The following ran on Forbes.com on Dec. 1, 2011. Mel Fugate, management and organizations professor, was touted in this story.
December 13, 2011
by Mary Wilson, contributor
It’s on the big screen. It’s all over Twitter. You reference it on Facebook, your online dating profiles. It drives you to finish those marathons (I still don’t get this one), to learn French, to swim with sharks, to take up cooking. It’s such a phenomenon, it’s even got it’s own “.org” now.
It’s the Bucket List.
It’s not a revolutionary concept. It’s just catching like wildfire, that’s all. We’re all fascinated by the thought of finishing monumental, important, spontaneous to-do’s that we truly believe will make us feel satisfied on that last day we spend on earth....
I took a leadership course at Southern Methodist University once, with a professor and employee performance expert who got me thinking. Mel Fugate spent a significant amount of time instructing and observing the minds of those sleep-deprived MBA candidates (you know the type, you very well may have been one), and their reactions to a little thing he likes to call ‘Bucket List vs. Obituary’. (Okay, so that’s what I like to call it – but that’s beside the point.)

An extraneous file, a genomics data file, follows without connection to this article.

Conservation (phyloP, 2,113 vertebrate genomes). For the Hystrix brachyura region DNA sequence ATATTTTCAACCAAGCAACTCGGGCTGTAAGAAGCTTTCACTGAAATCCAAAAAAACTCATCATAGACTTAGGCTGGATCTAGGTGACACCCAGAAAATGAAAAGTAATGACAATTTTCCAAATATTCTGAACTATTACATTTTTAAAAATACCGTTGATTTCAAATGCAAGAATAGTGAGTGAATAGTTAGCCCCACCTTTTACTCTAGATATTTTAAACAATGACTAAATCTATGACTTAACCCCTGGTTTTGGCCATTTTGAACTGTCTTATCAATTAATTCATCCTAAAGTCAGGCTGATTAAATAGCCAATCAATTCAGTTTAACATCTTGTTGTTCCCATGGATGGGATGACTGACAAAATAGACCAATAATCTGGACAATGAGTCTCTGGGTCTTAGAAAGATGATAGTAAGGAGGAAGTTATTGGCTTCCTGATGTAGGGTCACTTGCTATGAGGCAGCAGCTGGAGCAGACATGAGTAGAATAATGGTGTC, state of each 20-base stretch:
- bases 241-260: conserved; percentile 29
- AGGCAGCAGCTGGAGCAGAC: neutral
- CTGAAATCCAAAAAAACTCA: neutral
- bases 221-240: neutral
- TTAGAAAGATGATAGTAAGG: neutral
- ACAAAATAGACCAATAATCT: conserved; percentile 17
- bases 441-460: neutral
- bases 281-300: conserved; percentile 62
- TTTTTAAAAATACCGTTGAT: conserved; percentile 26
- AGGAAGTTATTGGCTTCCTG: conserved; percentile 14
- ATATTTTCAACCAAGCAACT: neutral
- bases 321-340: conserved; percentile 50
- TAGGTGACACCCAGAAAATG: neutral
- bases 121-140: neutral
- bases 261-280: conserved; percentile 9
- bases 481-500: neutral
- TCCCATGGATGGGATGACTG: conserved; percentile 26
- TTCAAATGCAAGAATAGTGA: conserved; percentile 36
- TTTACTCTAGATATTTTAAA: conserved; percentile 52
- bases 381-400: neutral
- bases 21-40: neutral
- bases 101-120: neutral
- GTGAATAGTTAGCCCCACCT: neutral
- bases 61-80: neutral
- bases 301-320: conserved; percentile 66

In that course, Fugate asked us to complete two assignments. The first, a bucket list (you know the drill) and the other, to write our own obituaries. “Imagine standing at the end looking back. What do you see?,” Fugate asked us. He did this to encourage us to find our own forward-looking vision that is the true expression of our “higher level intrinsic motives.” The obituary exercise all came down to a personal vision and imagining the ultimate destination for your life and what you want to leave behind. Something powerful happens when we take ourselves out of ‘the now’ and focus some serious brain power on the words that would hypothetically sum up our existence when we’re long gone. Remember – “You can’t connect the dots looking forward,” as Steve Jobs said. “You can only connect them looking backwards.”...